This application note shows the user how to implement a zero cross detector with a minimum of external components. It should be noted that this solution will not give any galvanic isolation for the microcontroller against the AC mains. The zero cross sense resistor can be a way for electronic noise to get into the system.
To protect the device from voltages above VCC and below GND, the AVR has internal clamping diodes on the I/O pins. The diodes are connected from the pins to VCCand GND and keep all input signals within the AVR’s operating voltage. Any voltage higher than VCC + 0.5V will be forced down to VCC + 0.5V (0.5V is the voltage drop over the diode) and any voltage below GND - 0.5V will be forced up to GND - 0.5V.
By adding a large resistor in series, these diodes can be used to convert a high voltage sinus signal down to a low voltage square wave signal, with amplitude within the AVR’s operating voltage ±0.5V. The diodes will thus clamp the high voltage signal down to the AVR’s operating voltage.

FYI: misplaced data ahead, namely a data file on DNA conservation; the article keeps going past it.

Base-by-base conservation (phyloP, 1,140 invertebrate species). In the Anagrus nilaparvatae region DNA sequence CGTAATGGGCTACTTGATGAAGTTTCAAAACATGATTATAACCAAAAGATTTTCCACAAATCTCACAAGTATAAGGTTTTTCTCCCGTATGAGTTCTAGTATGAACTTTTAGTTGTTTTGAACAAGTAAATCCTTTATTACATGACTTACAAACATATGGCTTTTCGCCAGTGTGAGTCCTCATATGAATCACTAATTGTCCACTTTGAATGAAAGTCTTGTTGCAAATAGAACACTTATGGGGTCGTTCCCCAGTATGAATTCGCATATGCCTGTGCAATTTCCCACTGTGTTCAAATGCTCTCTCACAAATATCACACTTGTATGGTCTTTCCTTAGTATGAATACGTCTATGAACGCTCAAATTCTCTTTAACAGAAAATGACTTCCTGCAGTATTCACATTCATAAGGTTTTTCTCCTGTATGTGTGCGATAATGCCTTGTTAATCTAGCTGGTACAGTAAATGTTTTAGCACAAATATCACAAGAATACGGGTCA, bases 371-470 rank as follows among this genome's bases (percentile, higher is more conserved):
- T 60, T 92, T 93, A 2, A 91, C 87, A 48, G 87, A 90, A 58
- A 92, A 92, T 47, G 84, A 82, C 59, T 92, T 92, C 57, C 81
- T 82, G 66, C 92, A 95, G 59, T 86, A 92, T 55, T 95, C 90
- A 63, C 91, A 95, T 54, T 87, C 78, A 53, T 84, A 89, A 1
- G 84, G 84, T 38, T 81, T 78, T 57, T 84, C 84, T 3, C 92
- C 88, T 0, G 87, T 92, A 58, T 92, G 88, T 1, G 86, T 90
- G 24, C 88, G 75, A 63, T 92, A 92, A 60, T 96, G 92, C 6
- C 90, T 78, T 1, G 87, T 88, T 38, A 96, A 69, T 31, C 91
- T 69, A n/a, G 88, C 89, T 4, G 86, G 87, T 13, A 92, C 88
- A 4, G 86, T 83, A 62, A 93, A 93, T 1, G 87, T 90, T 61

Note: Note that the series resistor and the pin input capacitance form an RC filter that will introduce a small phase difference between the square wave and the AC mains signal.
As the square wave signal is in phase with the AC mains, using the falling edge will tell very accurately where the zero crossing happens. By using this signal the AVR can be programmed to be a very accurate zero cross detector with a very small and interrupt-driven code.
The square wave is the mains signal with its tops cut off and will have the same voltage from VCC - 0.5V to VCC + 0.5V as the mains signal (see the figure below). When the square wave triggers the AVR’s falling edge interrupt at around VCC/2, the mains amplitude will also be at VCC/2 and just before a zero crossing. If this is done on a falling edge the AVR will get an interrupt just before the zero crossing and will have time to start a zero crossing action at the actual crossing point. The interrupt will be triggered at around VCC/2, as this is the middle of the AVR’s logical threshold voltage.
The signal is connected to the External Interrupt 0-pin, which makes it possible to place the zero cross detection routine in an interrupt routine and make the detection fully interrupt driven. The second figure below shows an oscilloscope screen-shot of the actual input signal. Note that the Mains signal is scaled and the rising edge of the external int 0-pin is the same edge as for the Mains, because of the scaling, the Mains edge looks like it appears after the external int 0 edge.